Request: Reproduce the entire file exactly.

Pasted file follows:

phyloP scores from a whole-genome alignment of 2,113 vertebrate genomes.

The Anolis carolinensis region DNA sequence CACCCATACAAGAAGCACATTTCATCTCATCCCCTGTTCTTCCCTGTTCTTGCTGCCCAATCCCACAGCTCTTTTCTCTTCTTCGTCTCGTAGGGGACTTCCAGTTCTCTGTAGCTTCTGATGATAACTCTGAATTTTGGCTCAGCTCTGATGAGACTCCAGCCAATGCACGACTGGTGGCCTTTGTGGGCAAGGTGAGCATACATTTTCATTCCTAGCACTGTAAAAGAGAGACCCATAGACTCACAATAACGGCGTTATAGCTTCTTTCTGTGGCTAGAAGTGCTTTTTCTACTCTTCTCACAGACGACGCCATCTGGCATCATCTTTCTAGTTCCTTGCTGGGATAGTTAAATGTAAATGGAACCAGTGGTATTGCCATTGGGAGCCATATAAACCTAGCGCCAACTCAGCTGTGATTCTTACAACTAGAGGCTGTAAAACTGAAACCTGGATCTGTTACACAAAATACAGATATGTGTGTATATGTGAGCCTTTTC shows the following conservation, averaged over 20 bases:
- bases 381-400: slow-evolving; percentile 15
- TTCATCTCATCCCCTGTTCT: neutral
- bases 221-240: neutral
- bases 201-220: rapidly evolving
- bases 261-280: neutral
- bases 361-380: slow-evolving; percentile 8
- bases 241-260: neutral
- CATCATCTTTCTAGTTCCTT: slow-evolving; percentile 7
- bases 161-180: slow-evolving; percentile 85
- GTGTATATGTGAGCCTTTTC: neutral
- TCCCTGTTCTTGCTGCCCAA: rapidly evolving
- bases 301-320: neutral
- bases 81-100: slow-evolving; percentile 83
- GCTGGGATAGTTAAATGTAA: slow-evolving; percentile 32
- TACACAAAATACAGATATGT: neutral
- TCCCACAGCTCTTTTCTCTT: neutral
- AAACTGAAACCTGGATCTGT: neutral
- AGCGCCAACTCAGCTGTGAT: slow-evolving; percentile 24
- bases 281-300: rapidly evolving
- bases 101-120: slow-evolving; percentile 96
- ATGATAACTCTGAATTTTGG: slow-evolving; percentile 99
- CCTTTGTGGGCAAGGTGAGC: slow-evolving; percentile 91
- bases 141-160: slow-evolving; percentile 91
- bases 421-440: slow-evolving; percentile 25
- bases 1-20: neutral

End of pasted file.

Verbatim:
phyloP scores from a whole-genome alignment of 2,113 vertebrate genomes.

The Anolis carolinensis region DNA sequence CACCCATACAAGAAGCACATTTCATCTCATCCCCTGTTCTTCCCTGTTCTTGCTGCCCAATCCCACAGCTCTTTTCTCTTCTTCGTCTCGTAGGGGACTTCCAGTTCTCTGTAGCTTCTGATGATAACTCTGAATTTTGGCTCAGCTCTGATGAGACTCCAGCCAATGCACGACTGGTGGCCTTTGTGGGCAAGGTGAGCATACATTTTCATTCCTAGCACTGTAAAAGAGAGACCCATAGACTCACAATAACGGCGTTATAGCTTCTTTCTGTGGCTAGAAGTGCTTTTTCTACTCTTCTCACAGACGACGCCATCTGGCATCATCTTTCTAGTTCCTTGCTGGGATAGTTAAATGTAAATGGAACCAGTGGTATTGCCATTGGGAGCCATATAAACCTAGCGCCAACTCAGCTGTGATTCTTACAACTAGAGGCTGTAAAACTGAAACCTGGATCTGTTACACAAAATACAGATATGTGTGTATATGTGAGCCTTTTC shows the following conservation, averaged over 20 bases:
- bases 381-400: slow-evolving; percentile 15
- TTCATCTCATCCCCTGTTCT: neutral
- bases 221-240: neutral
- bases 201-220: rapidly evolving
- bases 261-280: neutral
- bases 361-380: slow-evolving; percentile 8
- bases 241-260: neutral
- CATCATCTTTCTAGTTCCTT: slow-evolving; percentile 7
- bases 161-180: slow-evolving; percentile 85
- GTGTATATGTGAGCCTTTTC: neutral
- TCCCTGTTCTTGCTGCCCAA: rapidly evolving
- bases 301-320: neutral
- bases 81-100: slow-evolving; percentile 83
- GCTGGGATAGTTAAATGTAA: slow-evolving; percentile 32
- TACACAAAATACAGATATGT: neutral
- TCCCACAGCTCTTTTCTCTT: neutral
- AAACTGAAACCTGGATCTGT: neutral
- AGCGCCAACTCAGCTGTGAT: slow-evolving; percentile 24
- bases 281-300: rapidly evolving
- bases 101-120: slow-evolving; percentile 96
- ATGATAACTCTGAATTTTGG: slow-evolving; percentile 99
- CCTTTGTGGGCAAGGTGAGC: slow-evolving; percentile 91
- bases 141-160: slow-evolving; percentile 91
- bases 421-440: slow-evolving; percentile 25
- bases 1-20: neutral